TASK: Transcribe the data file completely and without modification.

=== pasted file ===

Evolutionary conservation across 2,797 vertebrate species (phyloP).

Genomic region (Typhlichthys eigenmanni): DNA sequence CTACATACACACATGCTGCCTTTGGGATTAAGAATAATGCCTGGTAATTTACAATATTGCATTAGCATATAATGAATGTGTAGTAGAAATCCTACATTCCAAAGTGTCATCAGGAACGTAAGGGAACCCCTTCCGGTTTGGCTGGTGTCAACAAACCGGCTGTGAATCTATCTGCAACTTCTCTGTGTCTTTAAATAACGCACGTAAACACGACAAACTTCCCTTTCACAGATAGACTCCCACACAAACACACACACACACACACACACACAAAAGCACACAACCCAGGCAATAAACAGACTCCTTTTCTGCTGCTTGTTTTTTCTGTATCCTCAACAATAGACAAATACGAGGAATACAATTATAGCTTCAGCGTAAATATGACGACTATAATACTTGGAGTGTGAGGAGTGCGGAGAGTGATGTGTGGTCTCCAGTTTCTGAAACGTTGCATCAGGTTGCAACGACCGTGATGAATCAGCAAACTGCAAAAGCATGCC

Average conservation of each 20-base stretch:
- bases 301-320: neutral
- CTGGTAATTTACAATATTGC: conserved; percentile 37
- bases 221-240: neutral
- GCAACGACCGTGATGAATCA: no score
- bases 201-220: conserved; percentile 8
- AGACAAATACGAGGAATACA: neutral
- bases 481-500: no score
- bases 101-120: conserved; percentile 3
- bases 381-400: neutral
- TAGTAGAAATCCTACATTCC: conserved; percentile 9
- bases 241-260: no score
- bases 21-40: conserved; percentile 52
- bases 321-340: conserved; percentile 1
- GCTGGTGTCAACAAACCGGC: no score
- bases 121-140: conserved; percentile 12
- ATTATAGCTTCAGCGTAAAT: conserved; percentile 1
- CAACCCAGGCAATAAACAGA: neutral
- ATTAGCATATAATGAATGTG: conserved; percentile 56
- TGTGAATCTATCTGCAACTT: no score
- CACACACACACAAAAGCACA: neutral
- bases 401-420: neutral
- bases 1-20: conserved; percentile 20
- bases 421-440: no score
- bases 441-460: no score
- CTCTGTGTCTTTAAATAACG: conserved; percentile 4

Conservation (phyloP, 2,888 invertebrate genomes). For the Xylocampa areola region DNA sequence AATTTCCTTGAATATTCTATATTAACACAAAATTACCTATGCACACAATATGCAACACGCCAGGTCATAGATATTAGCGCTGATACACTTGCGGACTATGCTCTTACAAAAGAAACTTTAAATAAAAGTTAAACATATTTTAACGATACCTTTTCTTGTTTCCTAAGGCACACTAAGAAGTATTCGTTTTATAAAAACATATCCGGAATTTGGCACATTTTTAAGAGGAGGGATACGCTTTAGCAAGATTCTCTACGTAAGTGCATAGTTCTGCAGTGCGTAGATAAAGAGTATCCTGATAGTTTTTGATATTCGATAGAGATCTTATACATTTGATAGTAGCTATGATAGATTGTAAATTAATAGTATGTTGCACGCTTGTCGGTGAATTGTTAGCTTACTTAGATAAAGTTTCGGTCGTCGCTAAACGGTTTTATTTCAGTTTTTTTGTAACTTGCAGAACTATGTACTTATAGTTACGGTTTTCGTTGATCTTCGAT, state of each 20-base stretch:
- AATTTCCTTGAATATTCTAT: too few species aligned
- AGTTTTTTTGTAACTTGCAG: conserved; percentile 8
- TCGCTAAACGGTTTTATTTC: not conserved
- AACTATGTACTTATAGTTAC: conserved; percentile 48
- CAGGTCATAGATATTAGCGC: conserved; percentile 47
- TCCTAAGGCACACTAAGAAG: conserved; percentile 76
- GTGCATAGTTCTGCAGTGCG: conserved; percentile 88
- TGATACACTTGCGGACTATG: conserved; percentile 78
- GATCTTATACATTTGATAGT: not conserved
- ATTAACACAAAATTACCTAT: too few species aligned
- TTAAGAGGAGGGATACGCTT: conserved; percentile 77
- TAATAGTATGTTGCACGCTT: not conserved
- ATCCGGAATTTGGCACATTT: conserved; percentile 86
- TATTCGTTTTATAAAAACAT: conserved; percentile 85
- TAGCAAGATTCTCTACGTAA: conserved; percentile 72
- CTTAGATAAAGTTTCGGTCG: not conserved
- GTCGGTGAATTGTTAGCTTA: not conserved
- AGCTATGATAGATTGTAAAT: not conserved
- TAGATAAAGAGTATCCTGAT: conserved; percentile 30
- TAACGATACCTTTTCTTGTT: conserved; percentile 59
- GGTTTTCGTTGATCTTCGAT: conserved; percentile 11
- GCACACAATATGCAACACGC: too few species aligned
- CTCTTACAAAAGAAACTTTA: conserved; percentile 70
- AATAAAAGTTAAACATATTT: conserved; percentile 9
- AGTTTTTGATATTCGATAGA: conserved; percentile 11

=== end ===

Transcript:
Evolutionary conservation across 2,797 vertebrate species (phyloP).

Genomic region (Typhlichthys eigenmanni): DNA sequence CTACATACACACATGCTGCCTTTGGGATTAAGAATAATGCCTGGTAATTTACAATATTGCATTAGCATATAATGAATGTGTAGTAGAAATCCTACATTCCAAAGTGTCATCAGGAACGTAAGGGAACCCCTTCCGGTTTGGCTGGTGTCAACAAACCGGCTGTGAATCTATCTGCAACTTCTCTGTGTCTTTAAATAACGCACGTAAACACGACAAACTTCCCTTTCACAGATAGACTCCCACACAAACACACACACACACACACACACACAAAAGCACACAACCCAGGCAATAAACAGACTCCTTTTCTGCTGCTTGTTTTTTCTGTATCCTCAACAATAGACAAATACGAGGAATACAATTATAGCTTCAGCGTAAATATGACGACTATAATACTTGGAGTGTGAGGAGTGCGGAGAGTGATGTGTGGTCTCCAGTTTCTGAAACGTTGCATCAGGTTGCAACGACCGTGATGAATCAGCAAACTGCAAAAGCATGCC

Average conservation of each 20-base stretch:
- bases 301-320: neutral
- CTGGTAATTTACAATATTGC: conserved; percentile 37
- bases 221-240: neutral
- GCAACGACCGTGATGAATCA: no score
- bases 201-220: conserved; percentile 8
- AGACAAATACGAGGAATACA: neutral
- bases 481-500: no score
- bases 101-120: conserved; percentile 3
- bases 381-400: neutral
- TAGTAGAAATCCTACATTCC: conserved; percentile 9
- bases 241-260: no score
- bases 21-40: conserved; percentile 52
- bases 321-340: conserved; percentile 1
- GCTGGTGTCAACAAACCGGC: no score
- bases 121-140: conserved; percentile 12
- ATTATAGCTTCAGCGTAAAT: conserved; percentile 1
- CAACCCAGGCAATAAACAGA: neutral
- ATTAGCATATAATGAATGTG: conserved; percentile 56
- TGTGAATCTATCTGCAACTT: no score
- CACACACACACAAAAGCACA: neutral
- bases 401-420: neutral
- bases 1-20: conserved; percentile 20
- bases 421-440: no score
- bases 441-460: no score
- CTCTGTGTCTTTAAATAACG: conserved; percentile 4

Conservation (phyloP, 2,888 invertebrate genomes). For the Xylocampa areola region DNA sequence AATTTCCTTGAATATTCTATATTAACACAAAATTACCTATGCACACAATATGCAACACGCCAGGTCATAGATATTAGCGCTGATACACTTGCGGACTATGCTCTTACAAAAGAAACTTTAAATAAAAGTTAAACATATTTTAACGATACCTTTTCTTGTTTCCTAAGGCACACTAAGAAGTATTCGTTTTATAAAAACATATCCGGAATTTGGCACATTTTTAAGAGGAGGGATACGCTTTAGCAAGATTCTCTACGTAAGTGCATAGTTCTGCAGTGCGTAGATAAAGAGTATCCTGATAGTTTTTGATATTCGATAGAGATCTTATACATTTGATAGTAGCTATGATAGATTGTAAATTAATAGTATGTTGCACGCTTGTCGGTGAATTGTTAGCTTACTTAGATAAAGTTTCGGTCGTCGCTAAACGGTTTTATTTCAGTTTTTTTGTAACTTGCAGAACTATGTACTTATAGTTACGGTTTTCGTTGATCTTCGAT, state of each 20-base stretch:
- AATTTCCTTGAATATTCTAT: too few species aligned
- AGTTTTTTTGTAACTTGCAG: conserved; percentile 8
- TCGCTAAACGGTTTTATTTC: not conserved
- AACTATGTACTTATAGTTAC: conserved; percentile 48
- CAGGTCATAGATATTAGCGC: conserved; percentile 47
- TCCTAAGGCACACTAAGAAG: conserved; percentile 76
- GTGCATAGTTCTGCAGTGCG: conserved; percentile 88
- TGATACACTTGCGGACTATG: conserved; percentile 78
- GATCTTATACATTTGATAGT: not conserved
- ATTAACACAAAATTACCTAT: too few species aligned
- TTAAGAGGAGGGATACGCTT: conserved; percentile 77
- TAATAGTATGTTGCACGCTT: not conserved
- ATCCGGAATTTGGCACATTT: conserved; percentile 86
- TATTCGTTTTATAAAAACAT: conserved; percentile 85
- TAGCAAGATTCTCTACGTAA: conserved; percentile 72
- CTTAGATAAAGTTTCGGTCG: not conserved
- GTCGGTGAATTGTTAGCTTA: not conserved
- AGCTATGATAGATTGTAAAT: not conserved
- TAGATAAAGAGTATCCTGAT: conserved; percentile 30
- TAACGATACCTTTTCTTGTT: conserved; percentile 59
- GGTTTTCGTTGATCTTCGAT: conserved; percentile 11
- GCACACAATATGCAACACGC: too few species aligned
- CTCTTACAAAAGAAACTTTA: conserved; percentile 70
- AATAAAAGTTAAACATATTT: conserved; percentile 9
- AGTTTTTGATATTCGATAGA: conserved; percentile 11